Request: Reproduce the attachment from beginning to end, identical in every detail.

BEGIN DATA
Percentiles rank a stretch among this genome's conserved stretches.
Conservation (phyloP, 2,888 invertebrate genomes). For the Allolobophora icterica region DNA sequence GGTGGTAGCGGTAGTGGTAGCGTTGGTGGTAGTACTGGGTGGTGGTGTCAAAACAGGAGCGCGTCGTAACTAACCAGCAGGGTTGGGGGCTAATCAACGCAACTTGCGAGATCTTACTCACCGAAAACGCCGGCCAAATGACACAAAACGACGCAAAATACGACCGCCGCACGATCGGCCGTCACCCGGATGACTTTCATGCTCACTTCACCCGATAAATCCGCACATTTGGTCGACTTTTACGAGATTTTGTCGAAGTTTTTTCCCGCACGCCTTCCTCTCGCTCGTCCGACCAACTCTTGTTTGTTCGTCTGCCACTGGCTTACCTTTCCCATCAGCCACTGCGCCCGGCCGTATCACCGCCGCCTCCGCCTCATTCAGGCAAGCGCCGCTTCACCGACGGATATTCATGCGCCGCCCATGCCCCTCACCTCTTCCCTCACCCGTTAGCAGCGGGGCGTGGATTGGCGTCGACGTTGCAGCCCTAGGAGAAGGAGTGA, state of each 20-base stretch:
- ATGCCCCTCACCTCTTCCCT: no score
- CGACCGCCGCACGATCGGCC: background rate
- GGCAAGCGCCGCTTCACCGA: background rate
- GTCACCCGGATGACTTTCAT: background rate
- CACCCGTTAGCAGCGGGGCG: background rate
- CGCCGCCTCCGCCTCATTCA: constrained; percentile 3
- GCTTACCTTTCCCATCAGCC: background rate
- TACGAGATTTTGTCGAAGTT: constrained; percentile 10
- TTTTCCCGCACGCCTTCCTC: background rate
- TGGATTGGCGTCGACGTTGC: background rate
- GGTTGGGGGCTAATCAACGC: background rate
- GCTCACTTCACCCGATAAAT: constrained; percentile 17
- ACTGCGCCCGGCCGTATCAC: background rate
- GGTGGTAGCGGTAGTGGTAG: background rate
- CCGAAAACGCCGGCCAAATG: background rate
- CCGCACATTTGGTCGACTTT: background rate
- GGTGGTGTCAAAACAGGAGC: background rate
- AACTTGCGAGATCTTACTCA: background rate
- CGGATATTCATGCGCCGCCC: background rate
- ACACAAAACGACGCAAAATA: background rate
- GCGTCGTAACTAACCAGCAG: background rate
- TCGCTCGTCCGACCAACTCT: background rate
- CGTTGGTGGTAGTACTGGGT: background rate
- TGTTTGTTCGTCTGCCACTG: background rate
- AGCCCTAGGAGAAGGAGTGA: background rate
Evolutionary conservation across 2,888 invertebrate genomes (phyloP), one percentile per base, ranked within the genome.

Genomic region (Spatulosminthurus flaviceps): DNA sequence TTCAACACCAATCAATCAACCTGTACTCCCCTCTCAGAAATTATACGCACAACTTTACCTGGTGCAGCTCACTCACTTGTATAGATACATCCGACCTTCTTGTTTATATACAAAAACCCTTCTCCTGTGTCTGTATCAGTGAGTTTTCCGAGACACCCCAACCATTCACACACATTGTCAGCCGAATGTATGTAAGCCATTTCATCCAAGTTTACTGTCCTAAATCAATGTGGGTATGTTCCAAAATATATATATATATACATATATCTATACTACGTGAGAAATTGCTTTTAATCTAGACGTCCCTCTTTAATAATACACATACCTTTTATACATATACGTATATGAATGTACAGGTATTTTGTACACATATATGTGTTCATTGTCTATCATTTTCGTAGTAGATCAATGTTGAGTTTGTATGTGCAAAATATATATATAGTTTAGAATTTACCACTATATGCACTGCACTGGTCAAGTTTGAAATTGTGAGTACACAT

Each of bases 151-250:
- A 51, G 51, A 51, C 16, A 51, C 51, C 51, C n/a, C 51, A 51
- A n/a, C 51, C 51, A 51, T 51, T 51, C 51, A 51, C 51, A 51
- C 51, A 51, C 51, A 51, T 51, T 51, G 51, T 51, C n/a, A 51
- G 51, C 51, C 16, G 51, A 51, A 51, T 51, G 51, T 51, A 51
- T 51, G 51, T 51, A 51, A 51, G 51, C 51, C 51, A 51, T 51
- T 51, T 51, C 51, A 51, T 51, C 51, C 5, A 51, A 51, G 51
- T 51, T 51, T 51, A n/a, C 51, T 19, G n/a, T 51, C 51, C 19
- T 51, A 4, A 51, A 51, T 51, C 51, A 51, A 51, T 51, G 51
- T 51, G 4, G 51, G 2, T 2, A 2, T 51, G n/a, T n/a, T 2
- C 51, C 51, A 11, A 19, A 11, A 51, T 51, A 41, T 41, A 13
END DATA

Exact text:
Percentiles rank a stretch among this genome's conserved stretches.
Conservation (phyloP, 2,888 invertebrate genomes). For the Allolobophora icterica region DNA sequence GGTGGTAGCGGTAGTGGTAGCGTTGGTGGTAGTACTGGGTGGTGGTGTCAAAACAGGAGCGCGTCGTAACTAACCAGCAGGGTTGGGGGCTAATCAACGCAACTTGCGAGATCTTACTCACCGAAAACGCCGGCCAAATGACACAAAACGACGCAAAATACGACCGCCGCACGATCGGCCGTCACCCGGATGACTTTCATGCTCACTTCACCCGATAAATCCGCACATTTGGTCGACTTTTACGAGATTTTGTCGAAGTTTTTTCCCGCACGCCTTCCTCTCGCTCGTCCGACCAACTCTTGTTTGTTCGTCTGCCACTGGCTTACCTTTCCCATCAGCCACTGCGCCCGGCCGTATCACCGCCGCCTCCGCCTCATTCAGGCAAGCGCCGCTTCACCGACGGATATTCATGCGCCGCCCATGCCCCTCACCTCTTCCCTCACCCGTTAGCAGCGGGGCGTGGATTGGCGTCGACGTTGCAGCCCTAGGAGAAGGAGTGA, state of each 20-base stretch:
- ATGCCCCTCACCTCTTCCCT: no score
- CGACCGCCGCACGATCGGCC: background rate
- GGCAAGCGCCGCTTCACCGA: background rate
- GTCACCCGGATGACTTTCAT: background rate
- CACCCGTTAGCAGCGGGGCG: background rate
- CGCCGCCTCCGCCTCATTCA: constrained; percentile 3
- GCTTACCTTTCCCATCAGCC: background rate
- TACGAGATTTTGTCGAAGTT: constrained; percentile 10
- TTTTCCCGCACGCCTTCCTC: background rate
- TGGATTGGCGTCGACGTTGC: background rate
- GGTTGGGGGCTAATCAACGC: background rate
- GCTCACTTCACCCGATAAAT: constrained; percentile 17
- ACTGCGCCCGGCCGTATCAC: background rate
- GGTGGTAGCGGTAGTGGTAG: background rate
- CCGAAAACGCCGGCCAAATG: background rate
- CCGCACATTTGGTCGACTTT: background rate
- GGTGGTGTCAAAACAGGAGC: background rate
- AACTTGCGAGATCTTACTCA: background rate
- CGGATATTCATGCGCCGCCC: background rate
- ACACAAAACGACGCAAAATA: background rate
- GCGTCGTAACTAACCAGCAG: background rate
- TCGCTCGTCCGACCAACTCT: background rate
- CGTTGGTGGTAGTACTGGGT: background rate
- TGTTTGTTCGTCTGCCACTG: background rate
- AGCCCTAGGAGAAGGAGTGA: background rate
Evolutionary conservation across 2,888 invertebrate genomes (phyloP), one percentile per base, ranked within the genome.

Genomic region (Spatulosminthurus flaviceps): DNA sequence TTCAACACCAATCAATCAACCTGTACTCCCCTCTCAGAAATTATACGCACAACTTTACCTGGTGCAGCTCACTCACTTGTATAGATACATCCGACCTTCTTGTTTATATACAAAAACCCTTCTCCTGTGTCTGTATCAGTGAGTTTTCCGAGACACCCCAACCATTCACACACATTGTCAGCCGAATGTATGTAAGCCATTTCATCCAAGTTTACTGTCCTAAATCAATGTGGGTATGTTCCAAAATATATATATATATACATATATCTATACTACGTGAGAAATTGCTTTTAATCTAGACGTCCCTCTTTAATAATACACATACCTTTTATACATATACGTATATGAATGTACAGGTATTTTGTACACATATATGTGTTCATTGTCTATCATTTTCGTAGTAGATCAATGTTGAGTTTGTATGTGCAAAATATATATATAGTTTAGAATTTACCACTATATGCACTGCACTGGTCAAGTTTGAAATTGTGAGTACACAT

Each of bases 151-250:
- A 51, G 51, A 51, C 16, A 51, C 51, C 51, C n/a, C 51, A 51
- A n/a, C 51, C 51, A 51, T 51, T 51, C 51, A 51, C 51, A 51
- C 51, A 51, C 51, A 51, T 51, T 51, G 51, T 51, C n/a, A 51
- G 51, C 51, C 16, G 51, A 51, A 51, T 51, G 51, T 51, A 51
- T 51, G 51, T 51, A 51, A 51, G 51, C 51, C 51, A 51, T 51
- T 51, T 51, C 51, A 51, T 51, C 51, C 5, A 51, A 51, G 51
- T 51, T 51, T 51, A n/a, C 51, T 19, G n/a, T 51, C 51, C 19
- T 51, A 4, A 51, A 51, T 51, C 51, A 51, A 51, T 51, G 51
- T 51, G 4, G 51, G 2, T 2, A 2, T 51, G n/a, T n/a, T 2
- C 51, C 51, A 11, A 19, A 11, A 51, T 51, A 41, T 41, A 13